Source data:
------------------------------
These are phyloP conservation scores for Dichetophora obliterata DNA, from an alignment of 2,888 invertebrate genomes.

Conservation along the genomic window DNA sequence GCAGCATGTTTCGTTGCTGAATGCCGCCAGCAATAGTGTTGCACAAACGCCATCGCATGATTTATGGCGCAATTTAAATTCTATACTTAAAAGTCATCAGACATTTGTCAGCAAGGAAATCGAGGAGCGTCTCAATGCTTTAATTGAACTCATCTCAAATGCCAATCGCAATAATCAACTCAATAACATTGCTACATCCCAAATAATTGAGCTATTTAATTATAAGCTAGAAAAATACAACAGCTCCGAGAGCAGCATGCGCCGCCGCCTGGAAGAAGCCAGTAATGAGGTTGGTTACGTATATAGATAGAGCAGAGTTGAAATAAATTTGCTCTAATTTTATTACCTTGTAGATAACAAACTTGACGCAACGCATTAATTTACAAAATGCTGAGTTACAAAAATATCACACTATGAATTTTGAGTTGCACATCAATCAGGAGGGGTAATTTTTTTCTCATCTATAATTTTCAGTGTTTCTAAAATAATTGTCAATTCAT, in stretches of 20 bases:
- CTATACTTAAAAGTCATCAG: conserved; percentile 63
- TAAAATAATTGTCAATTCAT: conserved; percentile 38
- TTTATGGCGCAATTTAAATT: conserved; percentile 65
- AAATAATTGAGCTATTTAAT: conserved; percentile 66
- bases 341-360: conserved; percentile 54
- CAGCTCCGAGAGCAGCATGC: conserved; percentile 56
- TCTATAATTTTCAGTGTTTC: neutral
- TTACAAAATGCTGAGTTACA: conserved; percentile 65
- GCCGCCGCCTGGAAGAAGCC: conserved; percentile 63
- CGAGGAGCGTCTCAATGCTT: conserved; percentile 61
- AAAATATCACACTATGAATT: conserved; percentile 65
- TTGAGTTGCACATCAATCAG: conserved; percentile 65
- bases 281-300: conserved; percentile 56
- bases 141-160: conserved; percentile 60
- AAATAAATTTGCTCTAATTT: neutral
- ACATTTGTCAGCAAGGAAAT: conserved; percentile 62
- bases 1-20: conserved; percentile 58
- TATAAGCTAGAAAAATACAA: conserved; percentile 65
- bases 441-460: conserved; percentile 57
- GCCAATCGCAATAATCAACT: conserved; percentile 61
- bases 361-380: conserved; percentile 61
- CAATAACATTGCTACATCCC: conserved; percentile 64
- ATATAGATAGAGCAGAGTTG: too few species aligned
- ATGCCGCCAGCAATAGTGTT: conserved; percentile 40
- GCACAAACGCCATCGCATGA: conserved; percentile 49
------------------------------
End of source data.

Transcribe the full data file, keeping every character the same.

These are phyloP conservation scores for Dichetophora obliterata DNA, from an alignment of 2,888 invertebrate genomes.

Conservation along the genomic window DNA sequence GCAGCATGTTTCGTTGCTGAATGCCGCCAGCAATAGTGTTGCACAAACGCCATCGCATGATTTATGGCGCAATTTAAATTCTATACTTAAAAGTCATCAGACATTTGTCAGCAAGGAAATCGAGGAGCGTCTCAATGCTTTAATTGAACTCATCTCAAATGCCAATCGCAATAATCAACTCAATAACATTGCTACATCCCAAATAATTGAGCTATTTAATTATAAGCTAGAAAAATACAACAGCTCCGAGAGCAGCATGCGCCGCCGCCTGGAAGAAGCCAGTAATGAGGTTGGTTACGTATATAGATAGAGCAGAGTTGAAATAAATTTGCTCTAATTTTATTACCTTGTAGATAACAAACTTGACGCAACGCATTAATTTACAAAATGCTGAGTTACAAAAATATCACACTATGAATTTTGAGTTGCACATCAATCAGGAGGGGTAATTTTTTTCTCATCTATAATTTTCAGTGTTTCTAAAATAATTGTCAATTCAT, in stretches of 20 bases:
- CTATACTTAAAAGTCATCAG: conserved; percentile 63
- TAAAATAATTGTCAATTCAT: conserved; percentile 38
- TTTATGGCGCAATTTAAATT: conserved; percentile 65
- AAATAATTGAGCTATTTAAT: conserved; percentile 66
- bases 341-360: conserved; percentile 54
- CAGCTCCGAGAGCAGCATGC: conserved; percentile 56
- TCTATAATTTTCAGTGTTTC: neutral
- TTACAAAATGCTGAGTTACA: conserved; percentile 65
- GCCGCCGCCTGGAAGAAGCC: conserved; percentile 63
- CGAGGAGCGTCTCAATGCTT: conserved; percentile 61
- AAAATATCACACTATGAATT: conserved; percentile 65
- TTGAGTTGCACATCAATCAG: conserved; percentile 65
- bases 281-300: conserved; percentile 56
- bases 141-160: conserved; percentile 60
- AAATAAATTTGCTCTAATTT: neutral
- ACATTTGTCAGCAAGGAAAT: conserved; percentile 62
- bases 1-20: conserved; percentile 58
- TATAAGCTAGAAAAATACAA: conserved; percentile 65
- bases 441-460: conserved; percentile 57
- GCCAATCGCAATAATCAACT: conserved; percentile 61
- bases 361-380: conserved; percentile 61
- CAATAACATTGCTACATCCC: conserved; percentile 64
- ATATAGATAGAGCAGAGTTG: too few species aligned
- ATGCCGCCAGCAATAGTGTT: conserved; percentile 40
- GCACAAACGCCATCGCATGA: conserved; percentile 49